The Z technology allows me to quickly collapse the poles down into a short 15 inches, perfect for an airline carry-on or for a day pack. The push button allows me to quickly deploy them in seconds and, another push of the button, releases the pole for compact storage. In contrast, my Leiki poles can be nearly impossible to collapse down and reassemble; requiring a complicated twisting to get them to lock properly. In fact, more than once I’ve had to return my Leiki poles to the equipment store where I purchased them to get assistance from the staff to get them put back together!
Ultra Mountain Carbon Trekking Poles come with Trekking Baskets and Compactor Powder Baskets as well as rubber tips that can go over the installed carbide Flex Tech Tips for different conditions. It makes the Ultra Mountain truly a four-season pole. The baskets have locking mechanisms that help keep the sections of the pole organized when the pole is collapsed. I’d also like to see some kind of locking mechanism that would keep both poles together (though a small Velco strap does the trick for me).
These poles feature lightweight Mountain Series EVA foam grips that are comfortable. They also have non-slip foam mini grip extensions for when you need secure choke-ups. The thick, padded moisture-wicking straps are breathable and, unlike some trekking pole straps, don’t rub even when the going gets sweaty.
Unlike some poles, the Black Diamond Ultra Mountain Poles come in fixed lengths, dependent on your height. For women, this pole is available in 100, 110, 120, and 130 cm and the website features an easy-to-use sizing chart. The collapsible lengths run from 14-18 inches, depending on the size you choose.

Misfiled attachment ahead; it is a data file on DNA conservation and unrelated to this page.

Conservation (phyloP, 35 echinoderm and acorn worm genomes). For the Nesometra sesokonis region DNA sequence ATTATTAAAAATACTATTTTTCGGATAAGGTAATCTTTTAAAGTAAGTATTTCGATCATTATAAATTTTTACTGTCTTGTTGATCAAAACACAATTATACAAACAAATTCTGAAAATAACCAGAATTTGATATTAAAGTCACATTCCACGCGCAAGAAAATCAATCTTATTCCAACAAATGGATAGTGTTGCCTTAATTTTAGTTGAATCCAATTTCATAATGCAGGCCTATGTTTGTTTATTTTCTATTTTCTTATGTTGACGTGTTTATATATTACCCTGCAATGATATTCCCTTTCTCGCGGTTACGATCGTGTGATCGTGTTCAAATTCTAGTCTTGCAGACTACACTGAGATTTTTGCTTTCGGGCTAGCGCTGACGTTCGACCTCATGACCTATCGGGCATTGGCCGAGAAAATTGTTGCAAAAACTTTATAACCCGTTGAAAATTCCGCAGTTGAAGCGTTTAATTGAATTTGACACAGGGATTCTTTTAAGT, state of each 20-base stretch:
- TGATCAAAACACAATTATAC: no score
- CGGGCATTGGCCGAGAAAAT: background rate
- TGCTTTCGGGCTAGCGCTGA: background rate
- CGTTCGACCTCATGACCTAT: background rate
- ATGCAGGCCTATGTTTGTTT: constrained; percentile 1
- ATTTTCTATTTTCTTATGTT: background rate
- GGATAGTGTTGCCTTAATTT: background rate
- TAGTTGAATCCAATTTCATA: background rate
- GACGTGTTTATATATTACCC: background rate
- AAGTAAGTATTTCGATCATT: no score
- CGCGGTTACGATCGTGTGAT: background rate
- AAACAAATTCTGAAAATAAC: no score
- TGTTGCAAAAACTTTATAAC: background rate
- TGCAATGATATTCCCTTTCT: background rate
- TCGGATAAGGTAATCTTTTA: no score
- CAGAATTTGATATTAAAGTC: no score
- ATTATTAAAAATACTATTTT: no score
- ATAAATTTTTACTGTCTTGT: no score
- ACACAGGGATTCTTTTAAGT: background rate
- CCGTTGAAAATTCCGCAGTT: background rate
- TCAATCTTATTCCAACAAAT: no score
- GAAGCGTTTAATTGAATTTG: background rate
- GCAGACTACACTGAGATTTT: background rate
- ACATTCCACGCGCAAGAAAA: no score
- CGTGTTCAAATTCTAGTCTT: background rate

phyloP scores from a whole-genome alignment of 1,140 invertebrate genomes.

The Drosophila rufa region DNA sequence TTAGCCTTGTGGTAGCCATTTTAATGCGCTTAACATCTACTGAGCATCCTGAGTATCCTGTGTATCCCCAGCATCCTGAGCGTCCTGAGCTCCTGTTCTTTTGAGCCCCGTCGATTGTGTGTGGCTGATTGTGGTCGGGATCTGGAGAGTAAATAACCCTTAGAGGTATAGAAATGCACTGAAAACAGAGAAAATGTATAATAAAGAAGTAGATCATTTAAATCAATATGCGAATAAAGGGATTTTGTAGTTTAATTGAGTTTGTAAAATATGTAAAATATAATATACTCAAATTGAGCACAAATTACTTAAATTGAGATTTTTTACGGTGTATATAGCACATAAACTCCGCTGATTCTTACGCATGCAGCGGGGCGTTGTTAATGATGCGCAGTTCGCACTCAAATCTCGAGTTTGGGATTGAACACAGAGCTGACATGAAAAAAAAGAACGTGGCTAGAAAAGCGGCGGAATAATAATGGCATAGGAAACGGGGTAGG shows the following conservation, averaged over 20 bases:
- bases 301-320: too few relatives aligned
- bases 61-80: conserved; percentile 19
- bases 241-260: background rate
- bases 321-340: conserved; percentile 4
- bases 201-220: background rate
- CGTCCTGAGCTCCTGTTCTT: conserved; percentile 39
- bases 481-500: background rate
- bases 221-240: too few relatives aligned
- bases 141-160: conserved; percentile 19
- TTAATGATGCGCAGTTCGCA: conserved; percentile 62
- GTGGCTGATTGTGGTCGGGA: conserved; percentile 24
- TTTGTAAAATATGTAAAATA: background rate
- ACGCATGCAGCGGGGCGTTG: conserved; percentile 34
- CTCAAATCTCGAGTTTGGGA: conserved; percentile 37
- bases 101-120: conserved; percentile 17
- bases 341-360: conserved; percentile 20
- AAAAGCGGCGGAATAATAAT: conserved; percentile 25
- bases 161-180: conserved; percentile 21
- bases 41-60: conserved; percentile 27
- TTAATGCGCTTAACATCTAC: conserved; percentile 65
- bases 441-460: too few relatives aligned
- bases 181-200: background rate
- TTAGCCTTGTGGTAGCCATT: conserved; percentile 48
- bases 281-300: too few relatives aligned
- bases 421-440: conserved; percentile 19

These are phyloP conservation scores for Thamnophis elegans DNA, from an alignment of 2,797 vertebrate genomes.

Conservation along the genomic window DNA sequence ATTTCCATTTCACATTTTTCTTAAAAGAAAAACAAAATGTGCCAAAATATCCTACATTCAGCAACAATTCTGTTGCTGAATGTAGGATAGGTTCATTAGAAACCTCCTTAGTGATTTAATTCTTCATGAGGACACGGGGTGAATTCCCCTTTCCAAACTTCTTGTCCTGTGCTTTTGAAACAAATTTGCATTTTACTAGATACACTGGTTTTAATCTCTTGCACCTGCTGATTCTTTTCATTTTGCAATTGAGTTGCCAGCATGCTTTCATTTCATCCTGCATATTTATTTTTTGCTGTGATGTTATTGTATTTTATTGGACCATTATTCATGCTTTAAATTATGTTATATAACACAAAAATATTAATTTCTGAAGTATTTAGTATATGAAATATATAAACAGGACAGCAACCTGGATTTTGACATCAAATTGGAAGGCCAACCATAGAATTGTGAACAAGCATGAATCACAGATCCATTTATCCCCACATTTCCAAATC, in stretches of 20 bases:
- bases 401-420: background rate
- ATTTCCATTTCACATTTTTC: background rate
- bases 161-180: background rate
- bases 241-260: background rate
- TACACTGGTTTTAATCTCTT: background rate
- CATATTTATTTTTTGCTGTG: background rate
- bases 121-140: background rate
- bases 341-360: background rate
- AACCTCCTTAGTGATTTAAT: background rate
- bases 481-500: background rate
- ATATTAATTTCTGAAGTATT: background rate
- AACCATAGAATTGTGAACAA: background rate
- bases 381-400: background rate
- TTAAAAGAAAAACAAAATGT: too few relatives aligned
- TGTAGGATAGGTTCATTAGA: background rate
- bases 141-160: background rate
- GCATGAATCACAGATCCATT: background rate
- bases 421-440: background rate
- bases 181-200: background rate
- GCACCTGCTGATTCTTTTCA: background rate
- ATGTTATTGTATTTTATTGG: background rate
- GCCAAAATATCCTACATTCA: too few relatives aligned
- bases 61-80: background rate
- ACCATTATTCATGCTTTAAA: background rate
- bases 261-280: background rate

The poles also look great. They come in attractive black and red stripes (what they call carbon and lava).
The second poles we tested was the Black Mountain Women’s Ultra Mountain FL Trekking Pole($139.9). These poles also feature the Z-Pole technology for easy compatibility, but instead of the single push button, they have a FlickLock® Pro, that easily opens and just as easily snaps into place to lock the pole and gives 20 cm of adjustability. This four-season pole has many of the same features of the Ultra Mountain Carbon—the same breathable foam grips and mini-grips and padded strap, winter/summer baskets and tips, and the same sturdy reliability. These poles are rated for the same wide range of activities as the Ultra Mountain Carbon. However, instead of 100% carbon, this pole is made of 100% aluminum, which makes it slightly heavier (3 ounces more).
The pole comes in lengths from 95-110 cm (14 to 16 inches collapsed), making is easily packable, even in day packs. It comes in a flashy and fun purple (Amethyst) pattern.
Real Bottom Line: If you want to be steadier and stronger on the trail, use trekking poles. If you want all-season poles that are easy-to-use and are small enough to travel with, choose the Black Diamond Z-series. We love these poles for their lightweight, yet sturdy construction, their super-fast Z-technology, and how convenient they are. You can bet the Black Diamond Ultra Mountain Carbon Trekking Poles and the Black Mountain Women’s Ultra Mountain FL Trekking Poles will be a permanent part of our travel gear no matter where we go. – Bobbie Hasselbring, RFT Editor, Photos Anne Weaver, RFT Editor